There are short stories that feel like tales and others that feel like fiction. Then there’s the kind of work Nadine Gordimer has been publishing for nearly 70 years—which is best described as a weather system. Her voice travels across the page, darkening certain regions, changing the barometric pressure in others, and then, just as quickly as the voice arrived, it moves on, leaving you with the memory of an occurrence so vivid and yet ephemeral it takes on the lived quality of real experience.
In this fashion, Gordimer was an extremely effective agent in opening up the world’s empathy to life in Apartheid South Africa—to those of who didn’t live there, and even some who did. It was predicted she might stop writing once Apartheid ended, but South Africa’s evolution into an even more stratified society was a surprise to everyone—except her. After the celebration was over, she was waiting with tense, jagged novels like The House Gun and The Pick-Up, books that turned the ruptures of a society in flux into gripping stories.
Now Gordimer is back with a new collection of short stories, Beethoven Was One-Sixteenth Black, and she shows no signs of falling behind the curve—even now she is well into her '80s. This is a complex, occasionally quite beautiful book about men and women living in a world in which their geographic background from seems to matter less than ever—with global communication, multi-national corporations and 24-hour media. And yet these ancient ties of state, land and blood retain a kind of primal importance.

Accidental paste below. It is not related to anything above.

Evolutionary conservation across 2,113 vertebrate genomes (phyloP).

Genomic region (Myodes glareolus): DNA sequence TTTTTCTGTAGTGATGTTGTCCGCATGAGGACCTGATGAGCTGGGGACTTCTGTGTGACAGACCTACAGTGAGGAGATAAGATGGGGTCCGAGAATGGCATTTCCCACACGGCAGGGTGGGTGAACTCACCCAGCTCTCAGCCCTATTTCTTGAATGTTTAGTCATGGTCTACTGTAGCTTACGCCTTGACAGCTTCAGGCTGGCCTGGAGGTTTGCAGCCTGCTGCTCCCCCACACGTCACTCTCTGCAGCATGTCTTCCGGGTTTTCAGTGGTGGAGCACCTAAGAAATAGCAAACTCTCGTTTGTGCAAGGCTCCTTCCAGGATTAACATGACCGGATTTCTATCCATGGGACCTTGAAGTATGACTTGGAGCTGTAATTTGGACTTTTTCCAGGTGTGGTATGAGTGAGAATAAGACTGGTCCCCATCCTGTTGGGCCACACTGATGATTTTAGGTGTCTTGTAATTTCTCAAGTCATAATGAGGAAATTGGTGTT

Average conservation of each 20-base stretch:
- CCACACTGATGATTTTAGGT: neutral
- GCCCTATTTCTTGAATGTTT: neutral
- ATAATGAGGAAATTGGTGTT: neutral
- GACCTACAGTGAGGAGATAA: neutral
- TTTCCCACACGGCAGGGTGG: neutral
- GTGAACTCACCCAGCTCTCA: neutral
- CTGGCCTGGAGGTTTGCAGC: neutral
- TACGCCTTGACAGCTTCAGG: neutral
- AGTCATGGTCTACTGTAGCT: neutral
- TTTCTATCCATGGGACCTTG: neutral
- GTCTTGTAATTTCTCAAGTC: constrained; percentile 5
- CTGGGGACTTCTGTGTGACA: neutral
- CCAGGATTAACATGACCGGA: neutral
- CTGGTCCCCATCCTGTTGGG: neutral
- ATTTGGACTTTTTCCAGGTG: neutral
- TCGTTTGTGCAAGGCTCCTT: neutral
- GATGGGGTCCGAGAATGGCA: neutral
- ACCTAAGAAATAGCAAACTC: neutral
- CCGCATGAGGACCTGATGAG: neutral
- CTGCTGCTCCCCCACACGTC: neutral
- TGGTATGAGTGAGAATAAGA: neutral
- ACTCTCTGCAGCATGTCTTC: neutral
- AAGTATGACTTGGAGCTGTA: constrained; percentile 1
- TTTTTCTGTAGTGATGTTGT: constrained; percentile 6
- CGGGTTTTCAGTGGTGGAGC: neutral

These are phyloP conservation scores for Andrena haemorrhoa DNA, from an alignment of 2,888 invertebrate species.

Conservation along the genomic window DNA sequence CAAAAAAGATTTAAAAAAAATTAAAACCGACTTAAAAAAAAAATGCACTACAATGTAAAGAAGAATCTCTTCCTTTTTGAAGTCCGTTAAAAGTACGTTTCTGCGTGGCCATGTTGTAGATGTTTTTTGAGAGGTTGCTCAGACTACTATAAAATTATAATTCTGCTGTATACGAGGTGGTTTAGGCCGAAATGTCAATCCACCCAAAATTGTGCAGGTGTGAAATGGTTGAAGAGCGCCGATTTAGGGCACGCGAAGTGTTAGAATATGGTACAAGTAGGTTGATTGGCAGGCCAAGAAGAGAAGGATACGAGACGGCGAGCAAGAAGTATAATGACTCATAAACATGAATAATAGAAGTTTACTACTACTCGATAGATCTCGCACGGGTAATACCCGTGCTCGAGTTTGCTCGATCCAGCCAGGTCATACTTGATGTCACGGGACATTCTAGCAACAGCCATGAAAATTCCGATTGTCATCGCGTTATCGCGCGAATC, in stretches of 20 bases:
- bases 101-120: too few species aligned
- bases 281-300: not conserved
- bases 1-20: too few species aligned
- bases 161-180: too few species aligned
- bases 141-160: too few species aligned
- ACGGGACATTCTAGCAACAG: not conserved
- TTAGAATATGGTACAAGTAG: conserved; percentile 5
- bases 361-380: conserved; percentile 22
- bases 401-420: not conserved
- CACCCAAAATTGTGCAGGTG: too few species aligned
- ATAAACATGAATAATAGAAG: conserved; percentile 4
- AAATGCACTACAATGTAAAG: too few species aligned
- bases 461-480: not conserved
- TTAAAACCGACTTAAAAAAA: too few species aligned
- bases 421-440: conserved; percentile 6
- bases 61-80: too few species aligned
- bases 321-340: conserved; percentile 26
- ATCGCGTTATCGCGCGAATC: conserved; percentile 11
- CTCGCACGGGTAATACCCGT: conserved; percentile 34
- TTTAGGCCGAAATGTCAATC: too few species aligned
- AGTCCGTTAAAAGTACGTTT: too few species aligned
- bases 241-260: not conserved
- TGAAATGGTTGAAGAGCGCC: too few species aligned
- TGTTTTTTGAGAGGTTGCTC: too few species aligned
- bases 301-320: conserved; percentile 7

In the intense title story, a white academic travels back to the South African mine that is his inheritance and speculates grimly, and then less and less aloofly, on who around him might be some form of distant relative. “But who could say, who could have been this one, that one, give or take a shade; there’s simply the resemblance all boys have in their grimaces of emotions, boastful feats, agile bodies.”
It’s not just bloodlines, marking or underscoring her characters’ states of mind—there's the bite and rasp of their sexuality. In “Mother Tongue,” a German woman meets a South African in Europe and then returns to the continent with him as his wife. In Africa, she finds herself jangled and jostled, but eagerly accepts a new tongue—English—for it highlights the language of the body that (luckily for them) becomes primary now that it’s her turn to be outside her familiar culture
Nationality, race, sexuality and the pastness of the past: The issues at the heart of these stories develop a lot of static—but Gordimer can return the hemline of a tale with just the slightest flick of her authorial eye, a compressed moment of beauty in the bustle of a scene. In “Mother Tongue,” her character notes how “on a terrace the sunken sun sends pale searchlights to touch a valance of clouds,” and how “the darkness seems to rise from the damp grass as the drinking ignites animation” in a dinner party’s crowd. In one sentence, a story about so much also becomes acutely tangible.
As if to underscore the more cosmic accident of birth and blood, the collection ends with three stories, each presenting a similar situation between a man and a woman, just with a different ending, arrived at by different arbitrary decisions: sight, sound and smell. In one story, the pivot point comes when a woman leans into her lover at night and begins “scenting on him the smell of another woman.” Here, Gordimer seems to say, is the most primal relationship we have of all—ourselves with our bodies, our bodies with other bodies. And so it goes. We are meteoring back toward the Earth, with the comet-tail of associations that can never leave us—until we leave them.
John Freeman is president of the National Book Critics Circle.